RAND conducts a broad array of national security research for the U.S. Department of Defense and allied ministries of defense. RAND's three U.S. federally funded research and development centers (FFRDCs) explore topics from acquisition and technology to personnel and readiness.
If the U.S. military increases its use of alternative fuels, there will be no direct benefit to the nation's armed forces.
Children and spouses of military members deployed to Iraq and Afghanistan report facing challenges as family relationships change and they assume more responsibility for household duties during deployment.
Deradicalizing Islamist extremists may be even more important than getting them to simply disengage from terrorist activities.
The "Americanization" of NATO's mission in Afghanistan may prove crucial to the future of Afghanistan, but the alliance could suffer long-term harm by being relegated to the position of junior partner to the United States.
Data on the experiences of student veterans and campus administrators during the first year of the Post-9/11 GI Bill.
Law enforcement agencies in areas where terrorist threats are considered to be high have expanded their focus beyond traditional crime prevention and investigation to include counterterrorism and homeland security operations.
A panel of retired senior U.S. military officers, former Members of Congress, National Guard generals and academics with expertise in responding to domestic disasters today delivered to the Congress and the secretary of defense a far-reaching report that details how defense officials can better support the nation's response to a major disaster on United States soil.
Army Reserve Component units experience widespread personnel turnover as they approach mobilization and deployment, prompting many units to schedule intensive training just before mobilization in order to get all soldiers prepared for deployment.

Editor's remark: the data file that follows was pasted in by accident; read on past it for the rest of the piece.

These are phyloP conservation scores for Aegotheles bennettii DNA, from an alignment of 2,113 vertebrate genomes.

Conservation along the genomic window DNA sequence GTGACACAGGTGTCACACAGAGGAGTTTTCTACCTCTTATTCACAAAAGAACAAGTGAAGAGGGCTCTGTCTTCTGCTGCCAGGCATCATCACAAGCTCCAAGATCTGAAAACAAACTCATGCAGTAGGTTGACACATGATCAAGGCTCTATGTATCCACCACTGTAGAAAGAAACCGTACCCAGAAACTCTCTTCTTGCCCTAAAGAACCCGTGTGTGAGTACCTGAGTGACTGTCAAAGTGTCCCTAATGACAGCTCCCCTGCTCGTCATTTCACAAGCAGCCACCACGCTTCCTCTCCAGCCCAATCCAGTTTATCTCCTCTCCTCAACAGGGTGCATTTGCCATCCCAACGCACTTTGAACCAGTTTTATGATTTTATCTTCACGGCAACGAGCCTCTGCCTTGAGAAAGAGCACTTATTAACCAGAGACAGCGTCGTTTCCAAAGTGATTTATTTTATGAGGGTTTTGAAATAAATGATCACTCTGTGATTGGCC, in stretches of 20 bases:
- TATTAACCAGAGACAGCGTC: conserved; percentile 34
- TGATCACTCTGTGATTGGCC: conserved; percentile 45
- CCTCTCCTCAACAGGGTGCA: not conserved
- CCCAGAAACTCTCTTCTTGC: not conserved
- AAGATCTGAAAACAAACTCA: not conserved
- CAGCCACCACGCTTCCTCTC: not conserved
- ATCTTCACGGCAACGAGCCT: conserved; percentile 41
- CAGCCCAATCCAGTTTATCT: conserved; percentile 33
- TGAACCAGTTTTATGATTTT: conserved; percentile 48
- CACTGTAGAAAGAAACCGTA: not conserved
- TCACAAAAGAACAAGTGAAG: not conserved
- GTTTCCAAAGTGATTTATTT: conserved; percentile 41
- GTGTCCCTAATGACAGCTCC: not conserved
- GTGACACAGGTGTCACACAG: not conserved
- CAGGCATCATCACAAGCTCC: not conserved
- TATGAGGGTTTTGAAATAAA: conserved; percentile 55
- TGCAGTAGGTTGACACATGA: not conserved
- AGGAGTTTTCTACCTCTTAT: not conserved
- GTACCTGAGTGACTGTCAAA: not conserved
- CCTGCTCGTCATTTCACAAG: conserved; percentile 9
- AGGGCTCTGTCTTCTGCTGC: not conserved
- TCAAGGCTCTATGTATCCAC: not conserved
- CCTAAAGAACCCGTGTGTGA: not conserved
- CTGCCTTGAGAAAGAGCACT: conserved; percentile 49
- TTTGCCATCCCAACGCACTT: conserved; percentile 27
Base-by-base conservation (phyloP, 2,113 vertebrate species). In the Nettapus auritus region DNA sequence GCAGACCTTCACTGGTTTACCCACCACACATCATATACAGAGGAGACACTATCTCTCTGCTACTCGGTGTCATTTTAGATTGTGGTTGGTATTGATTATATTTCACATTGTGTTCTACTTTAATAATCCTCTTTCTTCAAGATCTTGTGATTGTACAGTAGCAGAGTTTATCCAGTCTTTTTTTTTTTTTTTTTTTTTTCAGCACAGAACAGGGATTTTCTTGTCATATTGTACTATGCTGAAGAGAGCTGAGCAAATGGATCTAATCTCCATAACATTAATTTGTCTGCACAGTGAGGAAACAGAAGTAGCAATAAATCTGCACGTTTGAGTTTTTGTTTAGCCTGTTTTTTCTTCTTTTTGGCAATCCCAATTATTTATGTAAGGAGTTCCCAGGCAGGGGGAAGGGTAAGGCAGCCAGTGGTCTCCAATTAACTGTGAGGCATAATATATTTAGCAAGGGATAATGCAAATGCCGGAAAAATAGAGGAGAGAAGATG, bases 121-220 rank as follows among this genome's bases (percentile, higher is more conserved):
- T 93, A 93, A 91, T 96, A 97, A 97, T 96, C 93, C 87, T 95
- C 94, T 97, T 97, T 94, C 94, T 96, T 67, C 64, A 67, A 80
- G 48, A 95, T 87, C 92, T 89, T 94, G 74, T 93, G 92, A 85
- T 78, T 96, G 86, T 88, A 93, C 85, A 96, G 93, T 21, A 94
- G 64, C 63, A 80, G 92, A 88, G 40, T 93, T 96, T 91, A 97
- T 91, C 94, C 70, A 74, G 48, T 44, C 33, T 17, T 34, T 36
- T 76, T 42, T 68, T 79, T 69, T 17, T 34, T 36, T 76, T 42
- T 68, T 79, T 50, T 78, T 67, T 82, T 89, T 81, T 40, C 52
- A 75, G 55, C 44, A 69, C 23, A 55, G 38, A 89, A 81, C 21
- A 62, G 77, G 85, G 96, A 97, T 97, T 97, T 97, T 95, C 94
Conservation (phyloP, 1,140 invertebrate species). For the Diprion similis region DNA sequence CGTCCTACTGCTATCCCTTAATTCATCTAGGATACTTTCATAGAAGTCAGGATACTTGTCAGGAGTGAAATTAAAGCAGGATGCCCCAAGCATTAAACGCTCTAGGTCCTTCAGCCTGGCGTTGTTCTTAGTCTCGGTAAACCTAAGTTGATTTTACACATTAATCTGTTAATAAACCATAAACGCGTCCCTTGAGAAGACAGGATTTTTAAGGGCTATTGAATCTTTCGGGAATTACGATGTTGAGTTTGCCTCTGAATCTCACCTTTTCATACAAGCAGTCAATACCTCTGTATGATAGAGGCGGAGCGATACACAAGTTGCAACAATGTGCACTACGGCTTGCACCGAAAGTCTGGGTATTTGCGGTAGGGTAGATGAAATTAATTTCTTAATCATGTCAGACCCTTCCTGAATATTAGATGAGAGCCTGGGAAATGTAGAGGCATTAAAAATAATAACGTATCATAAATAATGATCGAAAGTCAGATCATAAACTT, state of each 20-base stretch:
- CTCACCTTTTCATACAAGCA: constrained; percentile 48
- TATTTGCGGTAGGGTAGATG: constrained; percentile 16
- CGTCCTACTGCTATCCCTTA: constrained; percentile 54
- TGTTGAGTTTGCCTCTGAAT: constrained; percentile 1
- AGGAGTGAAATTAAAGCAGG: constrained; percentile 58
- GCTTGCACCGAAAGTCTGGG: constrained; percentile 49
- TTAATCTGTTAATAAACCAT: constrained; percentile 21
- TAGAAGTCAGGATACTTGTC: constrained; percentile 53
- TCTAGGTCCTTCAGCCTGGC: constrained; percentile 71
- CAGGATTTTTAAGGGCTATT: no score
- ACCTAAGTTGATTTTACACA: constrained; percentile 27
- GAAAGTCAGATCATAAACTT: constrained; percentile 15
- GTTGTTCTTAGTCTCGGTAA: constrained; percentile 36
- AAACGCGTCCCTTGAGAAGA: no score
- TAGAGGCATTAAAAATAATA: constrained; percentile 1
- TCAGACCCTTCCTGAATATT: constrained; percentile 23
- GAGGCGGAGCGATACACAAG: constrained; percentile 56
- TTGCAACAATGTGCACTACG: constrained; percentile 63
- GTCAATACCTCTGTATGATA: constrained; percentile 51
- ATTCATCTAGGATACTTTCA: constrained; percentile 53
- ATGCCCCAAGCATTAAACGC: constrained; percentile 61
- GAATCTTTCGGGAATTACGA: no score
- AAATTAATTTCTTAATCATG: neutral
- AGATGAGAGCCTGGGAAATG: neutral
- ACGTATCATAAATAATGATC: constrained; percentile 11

The Afghan government and NATO can improve security in Afghanistan by leveraging traditional policing institutions in rural villages and mobilizing the population against insurgents.
The rising number of terrorist plots in the United States with links to Pakistan – most recently the failed car-bombing in New York City – is partly a result of an unsuccessful strategy by Pakistan and the U.S. to weaken the range of militant groups operating in Pakistan.
While U.S. government officials working in Iraq believe the use of armed private security contractors has been a useful strategy, many worry that the contractors have not always had a positive effect on U.S. foreign policy objectives.
The increased use of cash bonuses by the U.S. Department of Defense to encourage military enlistment and reenlistment had a positive effect on recruiting and retention in the armed forces.
Effective intelligence gathering and a Muslim community unsympathetic to calls to violence have discouraged homegrown jihadist terrorism in the United States.
Armed conflict between the government of Yemen and an opposition movement in the nation's north has spilled across its borders into Saudi Arabia, posing a potential threat to U.S. interests.
From the lessons of the Vietnam War to the recent downfall of the Tamil Tigers in Southeast Asia, conflicts between insurgencies and governments tend to follow certain patterns as they arc toward their endings.
The 2003 invasion of Iraq and the ensuing conflict in that country fostered the rise of Iranian power in the region, but with more limitations than is commonly acknowledged. It also diminished local confidence in U.S. credibility and created opportunities for China and Russia.
As it withdraws troops from Iraq, the United States must work not only to maintain security in that nation, but also focus on how the action will impact other regional interests.
The United States can take a major step in improving the security environment in the Middle East and Persian Gulf by giving new impetus to revitalizing its security partnership with Turkey.
U.S. policymakers should take a nuanced view of Iran's complex system of government and politics when crafting foreign policy decisions about the Islamic Republic.
NATO is rethinking its future direction for the first time since the Sept. 11 terrorist attacks, a process that could redirect the Cold War alliance toward contemporary security issues like cyberthreats and piracy, and strengthen its commitment to fragile states like Afghanistan.